for(String propertyName : beanWrapper.getPropertyNames()) {
			Type type = beanWrapper.getType(propertyName);
			Object value = beanWrapper.getValue(propertyName);
			System.out.println(type + ": " + value);

Sometimes you want to have control over bean instantiation and would like to set some "preferences" over how JuffrouBeanWrapper behaves. This is where the BeanWrapperContext comes in.


The BeanWrapperContext is the object that holds metadata for a BeanWrapper. This metadata is composed by data collected through class introspection, including the references to the getter and setter methods of the class and all classes it extends.

If you instantiate a BeanWrapper using the default constructor, it will create a new BeanWrapperContext. But if you instantiate a BeanWrapper by passing a BeanWrapperContext, no introspection overhead is needed.

time in milliseconds to handle 10.000 BeanWrappers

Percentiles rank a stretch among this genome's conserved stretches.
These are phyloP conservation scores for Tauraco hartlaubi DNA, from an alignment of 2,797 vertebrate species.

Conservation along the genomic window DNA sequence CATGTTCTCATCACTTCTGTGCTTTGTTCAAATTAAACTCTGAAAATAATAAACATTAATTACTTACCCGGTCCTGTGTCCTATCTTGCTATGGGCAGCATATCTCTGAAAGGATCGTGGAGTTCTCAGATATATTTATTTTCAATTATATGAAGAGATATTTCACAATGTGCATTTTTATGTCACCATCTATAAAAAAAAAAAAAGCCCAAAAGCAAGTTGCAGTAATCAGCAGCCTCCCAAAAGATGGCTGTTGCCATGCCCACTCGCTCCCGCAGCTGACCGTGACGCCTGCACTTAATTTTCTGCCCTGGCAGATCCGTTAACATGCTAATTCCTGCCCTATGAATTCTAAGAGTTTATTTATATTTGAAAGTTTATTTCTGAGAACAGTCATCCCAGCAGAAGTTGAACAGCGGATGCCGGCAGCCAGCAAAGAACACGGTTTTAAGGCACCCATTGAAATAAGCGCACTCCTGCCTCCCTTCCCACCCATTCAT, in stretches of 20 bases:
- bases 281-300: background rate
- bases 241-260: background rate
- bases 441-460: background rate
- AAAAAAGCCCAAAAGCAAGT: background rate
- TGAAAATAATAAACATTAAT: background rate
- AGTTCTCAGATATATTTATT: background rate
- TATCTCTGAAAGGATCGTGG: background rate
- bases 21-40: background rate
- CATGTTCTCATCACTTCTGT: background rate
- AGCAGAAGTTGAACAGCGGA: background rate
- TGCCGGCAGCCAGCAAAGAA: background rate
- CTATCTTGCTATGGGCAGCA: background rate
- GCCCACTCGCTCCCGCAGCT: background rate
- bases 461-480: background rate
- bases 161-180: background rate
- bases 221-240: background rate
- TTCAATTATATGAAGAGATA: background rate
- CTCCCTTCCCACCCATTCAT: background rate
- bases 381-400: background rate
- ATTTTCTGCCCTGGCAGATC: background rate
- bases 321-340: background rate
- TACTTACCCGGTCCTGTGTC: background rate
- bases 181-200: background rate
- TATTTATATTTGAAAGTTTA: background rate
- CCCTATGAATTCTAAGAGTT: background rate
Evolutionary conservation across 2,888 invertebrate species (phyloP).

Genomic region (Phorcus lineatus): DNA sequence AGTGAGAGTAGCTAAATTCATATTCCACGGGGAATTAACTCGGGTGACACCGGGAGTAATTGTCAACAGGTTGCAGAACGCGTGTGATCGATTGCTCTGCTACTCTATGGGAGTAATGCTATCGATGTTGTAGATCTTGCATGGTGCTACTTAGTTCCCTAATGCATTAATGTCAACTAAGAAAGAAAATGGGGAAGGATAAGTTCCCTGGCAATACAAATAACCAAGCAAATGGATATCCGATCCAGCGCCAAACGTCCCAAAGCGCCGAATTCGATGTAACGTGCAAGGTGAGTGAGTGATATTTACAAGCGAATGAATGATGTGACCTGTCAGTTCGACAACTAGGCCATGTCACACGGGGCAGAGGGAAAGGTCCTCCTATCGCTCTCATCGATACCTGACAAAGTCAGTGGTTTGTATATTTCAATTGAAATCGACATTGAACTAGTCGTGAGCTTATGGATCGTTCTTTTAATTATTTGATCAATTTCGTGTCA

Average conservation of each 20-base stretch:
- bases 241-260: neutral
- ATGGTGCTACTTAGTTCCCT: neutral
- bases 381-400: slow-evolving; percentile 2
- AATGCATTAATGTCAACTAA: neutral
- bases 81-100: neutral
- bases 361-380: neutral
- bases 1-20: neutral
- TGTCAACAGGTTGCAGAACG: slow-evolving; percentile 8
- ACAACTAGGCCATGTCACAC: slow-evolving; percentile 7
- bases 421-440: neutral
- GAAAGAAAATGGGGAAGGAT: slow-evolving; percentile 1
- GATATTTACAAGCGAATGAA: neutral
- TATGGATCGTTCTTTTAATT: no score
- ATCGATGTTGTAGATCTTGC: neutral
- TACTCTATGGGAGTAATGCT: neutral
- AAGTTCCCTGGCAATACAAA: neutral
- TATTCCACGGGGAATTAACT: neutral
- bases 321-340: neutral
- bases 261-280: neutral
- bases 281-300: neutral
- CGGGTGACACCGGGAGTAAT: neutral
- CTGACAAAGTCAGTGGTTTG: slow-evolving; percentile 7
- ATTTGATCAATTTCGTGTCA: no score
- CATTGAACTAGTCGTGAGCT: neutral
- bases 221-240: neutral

Mode Instantiation only With property setting
Spring Framework's BeanWrapperImpl 64 291
JuffrouBeanWrapper 9 41
JuffrouBeanWrapper with BeanWrapperContext 1 20
JuffrouBeanWrapper with BeanWrapperFactory 9 20
JDK 6 build 35 running on a Windows 7 32bit (Intel i3 2,93GHz with 4GB ram) machine

When a JuffrouBeanWrapper creates a nested JuffrouBeanWrapper it also creates a nested BeanWrapperContext, of course. But it will only create one BeanWrapperContext per property type, so, for instance, if you have a BeanWrapper around a class Person with two properties (home and work) of type Address, you can have two nested JuffrouBeanWrappers (one for home and another for work), but only one nested BeanWrapperContext.

You can obtain the BeanWrapperContext of a JuffrouBeanWrapper at any time calling the method beanWrapper.getContext().

Controling bean instantiation

With BeanWrapperContext you can define a class that will be called to instantiate the wrapped class as well as the classes of the nested beans whenever they need to be instantiated. To do this, first create a class that implements the interface BeanInstanceBuilder. See the following example: